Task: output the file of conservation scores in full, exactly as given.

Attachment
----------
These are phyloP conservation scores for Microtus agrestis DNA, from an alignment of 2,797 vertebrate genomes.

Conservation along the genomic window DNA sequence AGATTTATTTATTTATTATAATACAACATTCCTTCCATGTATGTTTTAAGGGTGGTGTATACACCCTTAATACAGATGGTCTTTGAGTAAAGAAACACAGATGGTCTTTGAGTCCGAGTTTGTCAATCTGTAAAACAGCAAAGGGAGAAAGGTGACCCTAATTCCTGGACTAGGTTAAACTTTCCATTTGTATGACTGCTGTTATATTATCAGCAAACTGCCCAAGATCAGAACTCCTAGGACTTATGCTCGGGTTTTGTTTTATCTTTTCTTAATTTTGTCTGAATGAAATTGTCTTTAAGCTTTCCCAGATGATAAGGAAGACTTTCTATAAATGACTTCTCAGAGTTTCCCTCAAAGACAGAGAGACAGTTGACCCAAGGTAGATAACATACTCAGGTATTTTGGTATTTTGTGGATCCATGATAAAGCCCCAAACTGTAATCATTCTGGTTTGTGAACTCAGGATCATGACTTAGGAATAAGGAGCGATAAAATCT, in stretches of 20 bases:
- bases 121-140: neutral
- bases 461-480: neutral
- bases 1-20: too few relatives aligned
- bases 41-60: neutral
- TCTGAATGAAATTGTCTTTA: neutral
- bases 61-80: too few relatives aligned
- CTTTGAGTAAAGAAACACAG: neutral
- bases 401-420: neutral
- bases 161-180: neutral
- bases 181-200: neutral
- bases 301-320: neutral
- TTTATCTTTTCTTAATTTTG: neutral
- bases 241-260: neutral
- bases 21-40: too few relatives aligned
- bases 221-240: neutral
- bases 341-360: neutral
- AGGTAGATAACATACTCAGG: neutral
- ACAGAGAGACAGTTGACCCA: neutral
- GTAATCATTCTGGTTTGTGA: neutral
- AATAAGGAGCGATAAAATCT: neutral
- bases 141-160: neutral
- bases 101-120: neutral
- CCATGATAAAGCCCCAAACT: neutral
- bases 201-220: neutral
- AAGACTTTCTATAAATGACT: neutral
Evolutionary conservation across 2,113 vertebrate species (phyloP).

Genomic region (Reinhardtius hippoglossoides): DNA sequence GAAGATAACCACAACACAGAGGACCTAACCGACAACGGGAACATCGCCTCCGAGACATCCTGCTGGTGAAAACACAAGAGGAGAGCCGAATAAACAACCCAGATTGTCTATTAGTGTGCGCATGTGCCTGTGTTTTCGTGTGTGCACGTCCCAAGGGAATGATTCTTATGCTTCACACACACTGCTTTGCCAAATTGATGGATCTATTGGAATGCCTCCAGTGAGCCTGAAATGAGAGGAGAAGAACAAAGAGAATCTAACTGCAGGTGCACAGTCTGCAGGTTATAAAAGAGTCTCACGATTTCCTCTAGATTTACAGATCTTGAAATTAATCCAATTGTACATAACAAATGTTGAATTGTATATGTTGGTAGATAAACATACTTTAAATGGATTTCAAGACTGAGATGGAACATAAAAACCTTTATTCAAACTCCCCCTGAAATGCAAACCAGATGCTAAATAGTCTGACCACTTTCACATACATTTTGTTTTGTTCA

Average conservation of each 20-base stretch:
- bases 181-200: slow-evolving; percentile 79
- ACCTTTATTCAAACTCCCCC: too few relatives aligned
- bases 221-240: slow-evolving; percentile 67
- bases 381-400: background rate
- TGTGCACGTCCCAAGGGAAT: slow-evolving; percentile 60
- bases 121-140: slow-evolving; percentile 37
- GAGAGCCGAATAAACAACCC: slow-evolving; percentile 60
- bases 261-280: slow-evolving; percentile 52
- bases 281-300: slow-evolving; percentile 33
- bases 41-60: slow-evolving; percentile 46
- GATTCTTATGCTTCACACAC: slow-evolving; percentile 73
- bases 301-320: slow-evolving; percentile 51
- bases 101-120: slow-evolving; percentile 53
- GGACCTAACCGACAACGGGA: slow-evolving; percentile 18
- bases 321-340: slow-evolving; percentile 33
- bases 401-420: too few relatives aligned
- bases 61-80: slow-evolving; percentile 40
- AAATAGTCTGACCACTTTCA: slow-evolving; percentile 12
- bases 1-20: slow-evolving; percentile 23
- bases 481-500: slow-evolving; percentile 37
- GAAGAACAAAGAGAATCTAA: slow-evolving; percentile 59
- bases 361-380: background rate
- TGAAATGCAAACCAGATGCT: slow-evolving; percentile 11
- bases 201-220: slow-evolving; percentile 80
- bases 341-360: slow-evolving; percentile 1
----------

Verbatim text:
These are phyloP conservation scores for Microtus agrestis DNA, from an alignment of 2,797 vertebrate genomes.

Conservation along the genomic window DNA sequence AGATTTATTTATTTATTATAATACAACATTCCTTCCATGTATGTTTTAAGGGTGGTGTATACACCCTTAATACAGATGGTCTTTGAGTAAAGAAACACAGATGGTCTTTGAGTCCGAGTTTGTCAATCTGTAAAACAGCAAAGGGAGAAAGGTGACCCTAATTCCTGGACTAGGTTAAACTTTCCATTTGTATGACTGCTGTTATATTATCAGCAAACTGCCCAAGATCAGAACTCCTAGGACTTATGCTCGGGTTTTGTTTTATCTTTTCTTAATTTTGTCTGAATGAAATTGTCTTTAAGCTTTCCCAGATGATAAGGAAGACTTTCTATAAATGACTTCTCAGAGTTTCCCTCAAAGACAGAGAGACAGTTGACCCAAGGTAGATAACATACTCAGGTATTTTGGTATTTTGTGGATCCATGATAAAGCCCCAAACTGTAATCATTCTGGTTTGTGAACTCAGGATCATGACTTAGGAATAAGGAGCGATAAAATCT, in stretches of 20 bases:
- bases 121-140: neutral
- bases 461-480: neutral
- bases 1-20: too few relatives aligned
- bases 41-60: neutral
- TCTGAATGAAATTGTCTTTA: neutral
- bases 61-80: too few relatives aligned
- CTTTGAGTAAAGAAACACAG: neutral
- bases 401-420: neutral
- bases 161-180: neutral
- bases 181-200: neutral
- bases 301-320: neutral
- TTTATCTTTTCTTAATTTTG: neutral
- bases 241-260: neutral
- bases 21-40: too few relatives aligned
- bases 221-240: neutral
- bases 341-360: neutral
- AGGTAGATAACATACTCAGG: neutral
- ACAGAGAGACAGTTGACCCA: neutral
- GTAATCATTCTGGTTTGTGA: neutral
- AATAAGGAGCGATAAAATCT: neutral
- bases 141-160: neutral
- bases 101-120: neutral
- CCATGATAAAGCCCCAAACT: neutral
- bases 201-220: neutral
- AAGACTTTCTATAAATGACT: neutral
Evolutionary conservation across 2,113 vertebrate species (phyloP).

Genomic region (Reinhardtius hippoglossoides): DNA sequence GAAGATAACCACAACACAGAGGACCTAACCGACAACGGGAACATCGCCTCCGAGACATCCTGCTGGTGAAAACACAAGAGGAGAGCCGAATAAACAACCCAGATTGTCTATTAGTGTGCGCATGTGCCTGTGTTTTCGTGTGTGCACGTCCCAAGGGAATGATTCTTATGCTTCACACACACTGCTTTGCCAAATTGATGGATCTATTGGAATGCCTCCAGTGAGCCTGAAATGAGAGGAGAAGAACAAAGAGAATCTAACTGCAGGTGCACAGTCTGCAGGTTATAAAAGAGTCTCACGATTTCCTCTAGATTTACAGATCTTGAAATTAATCCAATTGTACATAACAAATGTTGAATTGTATATGTTGGTAGATAAACATACTTTAAATGGATTTCAAGACTGAGATGGAACATAAAAACCTTTATTCAAACTCCCCCTGAAATGCAAACCAGATGCTAAATAGTCTGACCACTTTCACATACATTTTGTTTTGTTCA

Average conservation of each 20-base stretch:
- bases 181-200: slow-evolving; percentile 79
- ACCTTTATTCAAACTCCCCC: too few relatives aligned
- bases 221-240: slow-evolving; percentile 67
- bases 381-400: background rate
- TGTGCACGTCCCAAGGGAAT: slow-evolving; percentile 60
- bases 121-140: slow-evolving; percentile 37
- GAGAGCCGAATAAACAACCC: slow-evolving; percentile 60
- bases 261-280: slow-evolving; percentile 52
- bases 281-300: slow-evolving; percentile 33
- bases 41-60: slow-evolving; percentile 46
- GATTCTTATGCTTCACACAC: slow-evolving; percentile 73
- bases 301-320: slow-evolving; percentile 51
- bases 101-120: slow-evolving; percentile 53
- GGACCTAACCGACAACGGGA: slow-evolving; percentile 18
- bases 321-340: slow-evolving; percentile 33
- bases 401-420: too few relatives aligned
- bases 61-80: slow-evolving; percentile 40
- AAATAGTCTGACCACTTTCA: slow-evolving; percentile 12
- bases 1-20: slow-evolving; percentile 23
- bases 481-500: slow-evolving; percentile 37
- GAAGAACAAAGAGAATCTAA: slow-evolving; percentile 59
- bases 361-380: background rate
- TGAAATGCAAACCAGATGCT: slow-evolving; percentile 11
- bases 201-220: slow-evolving; percentile 80
- bases 341-360: slow-evolving; percentile 1